The Last Hunt

Chapter 7

I will skip over the thoughts that whirled through my mind that night as I tossed and turned figuring a way out. As dawn broke the darkness, I still had no idea on how to save myself. I just had to trust to luck that, on reflection, had not been too bad so far.

He was already dressed in his hunting clothes and sitting at the table when I walked in.      

“I hope you had a good sleep. Please eat hardy. It will have to hold you for a while.”

I let him talk as I ate. Then a thought came to me. How does he get supplies? He must go to nearby islands. That meant that he had to have a good boat stored somewhere. I kept quiet, savoring my discovery.

“Now, let us move on. It is time.”

As I followed him to the outside door, I glanced into a small room to my right. I felt a thrill as I spied a large gun case against the far wall. Discovery number two, I breathed to myself. His rifle was already leaning against  the wall as we stood on the portico.

I said, “Where is my weapon?”

He placed his hand behind his back and held out my weapon—a large hunting knife!

I took it without a word. He lifted his rifle and pointed it to the sky. He squeezed off a shot that made me feel both alarmed and determined to outwit him.

‘You have one hour. Please do not waste any time in small talk.’

“I walked slowly down the stairs and entered the friendly jungle. Once inside my reserve broke and I took off like a scared doe.

I pushed branches aside and jumped over fallen trees. I was in a panic, and I saw no way out. I reflected that I was completely at the madman’s mercy. There was really nothing that I could do to save myself. I have no idea how long I stumbled and fell as I ran madly through the jungle. My shirt ripped in several places; my slacks also tore off my legs. Once I stopped to listen. I could hear the distant barking of dogs. The realization that Dobermans were on my trail heightened the terror that I felt. Then something weird and wonderful happened.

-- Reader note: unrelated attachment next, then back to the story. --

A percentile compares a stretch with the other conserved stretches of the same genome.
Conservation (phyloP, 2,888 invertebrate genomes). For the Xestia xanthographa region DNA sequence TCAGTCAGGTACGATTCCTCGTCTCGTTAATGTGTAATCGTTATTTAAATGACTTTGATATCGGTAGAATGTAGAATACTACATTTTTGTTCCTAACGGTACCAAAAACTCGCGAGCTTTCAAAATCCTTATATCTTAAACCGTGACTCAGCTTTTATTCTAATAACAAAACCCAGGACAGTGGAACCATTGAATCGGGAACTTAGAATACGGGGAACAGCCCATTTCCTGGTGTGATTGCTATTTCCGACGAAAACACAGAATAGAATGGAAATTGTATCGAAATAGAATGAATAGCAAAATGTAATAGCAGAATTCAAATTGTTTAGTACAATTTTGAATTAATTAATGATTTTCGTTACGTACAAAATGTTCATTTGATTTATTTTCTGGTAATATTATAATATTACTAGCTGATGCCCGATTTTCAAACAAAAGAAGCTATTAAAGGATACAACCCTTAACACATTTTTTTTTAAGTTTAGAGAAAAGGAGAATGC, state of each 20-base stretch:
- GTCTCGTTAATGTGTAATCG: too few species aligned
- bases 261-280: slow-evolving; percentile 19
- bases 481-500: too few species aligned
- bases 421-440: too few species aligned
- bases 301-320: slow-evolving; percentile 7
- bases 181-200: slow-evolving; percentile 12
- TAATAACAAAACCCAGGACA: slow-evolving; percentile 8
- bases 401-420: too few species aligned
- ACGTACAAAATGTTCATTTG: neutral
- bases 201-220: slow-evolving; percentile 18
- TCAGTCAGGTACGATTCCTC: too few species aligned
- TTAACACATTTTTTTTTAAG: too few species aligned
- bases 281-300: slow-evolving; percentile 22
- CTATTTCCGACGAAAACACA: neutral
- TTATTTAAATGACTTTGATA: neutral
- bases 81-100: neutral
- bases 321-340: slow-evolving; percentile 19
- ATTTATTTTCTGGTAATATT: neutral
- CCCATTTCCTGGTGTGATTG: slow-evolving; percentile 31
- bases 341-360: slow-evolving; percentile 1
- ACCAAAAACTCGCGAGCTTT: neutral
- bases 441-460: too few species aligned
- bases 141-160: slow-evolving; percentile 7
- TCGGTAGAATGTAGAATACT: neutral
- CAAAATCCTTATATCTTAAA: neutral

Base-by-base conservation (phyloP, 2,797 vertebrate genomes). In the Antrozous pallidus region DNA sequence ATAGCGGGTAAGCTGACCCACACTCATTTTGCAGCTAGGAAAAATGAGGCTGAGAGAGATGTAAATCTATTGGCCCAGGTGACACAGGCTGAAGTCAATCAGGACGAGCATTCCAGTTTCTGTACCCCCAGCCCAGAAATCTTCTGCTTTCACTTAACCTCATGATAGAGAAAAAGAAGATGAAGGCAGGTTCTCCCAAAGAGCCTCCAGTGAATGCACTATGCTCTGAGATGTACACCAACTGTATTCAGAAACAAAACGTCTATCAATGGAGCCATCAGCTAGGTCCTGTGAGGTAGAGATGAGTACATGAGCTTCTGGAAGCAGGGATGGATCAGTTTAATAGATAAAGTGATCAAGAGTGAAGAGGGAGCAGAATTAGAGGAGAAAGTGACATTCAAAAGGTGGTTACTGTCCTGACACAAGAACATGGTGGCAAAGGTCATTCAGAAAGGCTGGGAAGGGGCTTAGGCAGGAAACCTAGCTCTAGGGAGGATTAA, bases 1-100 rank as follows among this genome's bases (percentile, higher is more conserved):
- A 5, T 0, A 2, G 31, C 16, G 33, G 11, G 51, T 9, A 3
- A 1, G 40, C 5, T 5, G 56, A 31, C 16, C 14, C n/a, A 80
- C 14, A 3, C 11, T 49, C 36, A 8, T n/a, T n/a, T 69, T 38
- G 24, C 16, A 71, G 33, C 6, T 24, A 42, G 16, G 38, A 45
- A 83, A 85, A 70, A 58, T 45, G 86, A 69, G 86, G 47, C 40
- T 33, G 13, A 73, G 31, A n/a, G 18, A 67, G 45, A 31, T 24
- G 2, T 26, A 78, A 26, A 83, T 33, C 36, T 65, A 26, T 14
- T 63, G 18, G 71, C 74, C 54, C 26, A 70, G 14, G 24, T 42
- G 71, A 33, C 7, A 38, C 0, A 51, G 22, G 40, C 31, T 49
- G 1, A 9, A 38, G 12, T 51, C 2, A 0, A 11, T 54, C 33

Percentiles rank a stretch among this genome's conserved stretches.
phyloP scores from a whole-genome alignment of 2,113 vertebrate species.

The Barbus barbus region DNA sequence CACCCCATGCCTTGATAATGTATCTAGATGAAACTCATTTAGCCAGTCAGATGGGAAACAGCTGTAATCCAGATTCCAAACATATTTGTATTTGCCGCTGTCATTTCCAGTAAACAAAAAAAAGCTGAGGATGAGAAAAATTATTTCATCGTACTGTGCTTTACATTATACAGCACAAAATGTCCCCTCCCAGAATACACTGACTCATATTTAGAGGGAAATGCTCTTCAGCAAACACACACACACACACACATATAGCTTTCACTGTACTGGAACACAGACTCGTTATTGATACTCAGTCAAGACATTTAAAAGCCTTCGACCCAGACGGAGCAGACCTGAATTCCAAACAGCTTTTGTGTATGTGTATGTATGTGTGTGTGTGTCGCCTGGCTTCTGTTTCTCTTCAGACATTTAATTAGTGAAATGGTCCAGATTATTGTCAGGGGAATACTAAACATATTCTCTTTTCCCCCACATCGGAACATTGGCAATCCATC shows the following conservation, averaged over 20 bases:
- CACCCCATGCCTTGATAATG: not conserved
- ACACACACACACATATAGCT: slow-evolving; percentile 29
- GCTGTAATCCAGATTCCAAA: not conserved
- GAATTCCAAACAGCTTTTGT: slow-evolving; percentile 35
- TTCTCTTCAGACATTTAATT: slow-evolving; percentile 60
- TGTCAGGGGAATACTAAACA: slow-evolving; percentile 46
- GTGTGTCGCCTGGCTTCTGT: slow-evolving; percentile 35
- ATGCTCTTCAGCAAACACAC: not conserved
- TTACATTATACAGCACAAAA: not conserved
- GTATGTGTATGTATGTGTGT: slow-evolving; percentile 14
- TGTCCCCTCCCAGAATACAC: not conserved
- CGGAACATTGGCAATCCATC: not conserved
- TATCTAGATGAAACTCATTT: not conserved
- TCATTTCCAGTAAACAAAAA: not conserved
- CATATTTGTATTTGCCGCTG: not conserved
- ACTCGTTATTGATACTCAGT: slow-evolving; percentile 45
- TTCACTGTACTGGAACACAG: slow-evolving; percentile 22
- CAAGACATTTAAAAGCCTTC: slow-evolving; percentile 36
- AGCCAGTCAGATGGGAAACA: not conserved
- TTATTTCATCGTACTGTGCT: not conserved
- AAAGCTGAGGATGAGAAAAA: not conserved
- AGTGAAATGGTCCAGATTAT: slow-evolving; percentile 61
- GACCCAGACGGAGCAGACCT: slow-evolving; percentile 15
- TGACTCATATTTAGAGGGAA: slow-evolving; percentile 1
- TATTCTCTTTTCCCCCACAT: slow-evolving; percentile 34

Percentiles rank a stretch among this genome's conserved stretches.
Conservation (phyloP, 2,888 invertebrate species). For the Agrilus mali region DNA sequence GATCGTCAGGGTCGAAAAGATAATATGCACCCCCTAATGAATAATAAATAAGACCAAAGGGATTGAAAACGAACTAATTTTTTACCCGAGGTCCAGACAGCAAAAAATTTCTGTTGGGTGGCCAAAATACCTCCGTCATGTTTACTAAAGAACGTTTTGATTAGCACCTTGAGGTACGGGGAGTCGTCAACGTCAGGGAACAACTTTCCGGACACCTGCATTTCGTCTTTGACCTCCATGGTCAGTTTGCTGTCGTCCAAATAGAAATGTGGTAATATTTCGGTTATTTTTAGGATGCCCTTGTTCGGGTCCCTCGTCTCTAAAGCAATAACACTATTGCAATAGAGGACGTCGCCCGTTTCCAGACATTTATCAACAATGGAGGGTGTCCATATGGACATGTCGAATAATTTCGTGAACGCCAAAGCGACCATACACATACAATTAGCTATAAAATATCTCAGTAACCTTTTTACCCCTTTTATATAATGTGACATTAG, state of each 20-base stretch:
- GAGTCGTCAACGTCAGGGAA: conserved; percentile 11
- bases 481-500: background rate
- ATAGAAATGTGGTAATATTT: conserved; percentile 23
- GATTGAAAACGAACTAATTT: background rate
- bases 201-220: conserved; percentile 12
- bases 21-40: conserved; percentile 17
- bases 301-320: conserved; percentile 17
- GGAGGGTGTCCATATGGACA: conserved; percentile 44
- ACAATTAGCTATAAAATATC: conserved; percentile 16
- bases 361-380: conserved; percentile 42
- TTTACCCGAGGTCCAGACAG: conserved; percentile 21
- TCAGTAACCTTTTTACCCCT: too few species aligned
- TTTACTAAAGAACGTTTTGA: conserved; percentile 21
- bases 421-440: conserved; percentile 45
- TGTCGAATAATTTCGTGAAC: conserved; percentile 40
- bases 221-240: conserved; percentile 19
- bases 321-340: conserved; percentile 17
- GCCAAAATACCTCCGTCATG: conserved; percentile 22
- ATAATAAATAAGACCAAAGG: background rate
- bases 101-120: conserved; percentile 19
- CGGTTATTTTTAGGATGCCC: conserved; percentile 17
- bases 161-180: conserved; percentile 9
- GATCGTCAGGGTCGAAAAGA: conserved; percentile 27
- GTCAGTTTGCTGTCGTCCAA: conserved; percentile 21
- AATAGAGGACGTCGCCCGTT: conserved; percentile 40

I had just fallen after I climbed over a deadfall. Bryan’s voice came to me from out of nowhere.

“Summer, stop your panic. You can win but only if you keep your wits about you. Remember the trick the natives showed us in the Congo?”

I stopped running. I calmed myself in a hurry. Of course, I remembered. But I needed time and I did not have enough time. Stop your whining and think, a small voice said. I looked around. I spotted the perfect place. I set my trap at the spot where the trail took a sharp turn to the right. It would be a perfect ambush.

I looked around for some strong sticks. I found one and whittled the end into a sharp point. Next, I cut a strong vine. I tied one end to each of two small trees on either side of the trail. I then pulled it taut and let it go. The spring confirmed my idea as being a sound one. I then cut a smaller vine which I hooked to the bigger one and which I tied to a tree directly on the trail. I cut a hole in the large vine into which I pushed the pointed stick and tied it to the bow. The whole thing was a strong bow with the stick acting as the arrow. I hid and waited.

I heard barking and trashing noises further down the trail. The dogs were coming and coming fast. I hoped that Marko would be with them so that by luck the arrow would reach him. I moved quietly to the bend and looked around. There they were, the two hounds from hell sniffing and growling as they moved quickly up the trail. I retreated to my hiding place and held my knife, ready to strike. Even though I was prepared, the leading dog caught me by surprise as he came bounding around the bend. I slashed at the controlling vine. The bow thrummed as it was released. The arrow found its mark— the dog’s throat as it started its jump for me. It made no sound as it tumbled over and over. I did not stay to see anything else. I took off like the proverbial rabbit up the trail. Behind me I left another dog that stopped and let out the mother of all howls as it viewed its mate skewered on an arrow.

Words floated above the din.

“Round one to you, sharp lady. Now I must go back and enlist the help of two other dogs. I will return shortly!”

I continued moving up the trail. I was still not out of trouble, however. There was a limit to my tricks. Marko would be more careful from mow on. But I was no longer panicky. I wondered if Bryan would come back. I smiled, suddenly. I just knew he would.

I stopped to drink some water from a nearby creek. Then I took a short rest. After that my mind began to function again. What about the boat, I muttered. It must be at the beach. But where is the beach? In what direction is it? I made a decision and turned right. The jungle was thicker here, so I did not make good time. Time pressed in on me. I could feel my pulse beating faster. Vines entangled themselves around my legs, causing me to stumble and fall. My mind turned to mush again. That small voice broke in once more. Summer, trust your training, trust your senses, calm yourself and think, girl, think. I looked around me. My heart sank—again.

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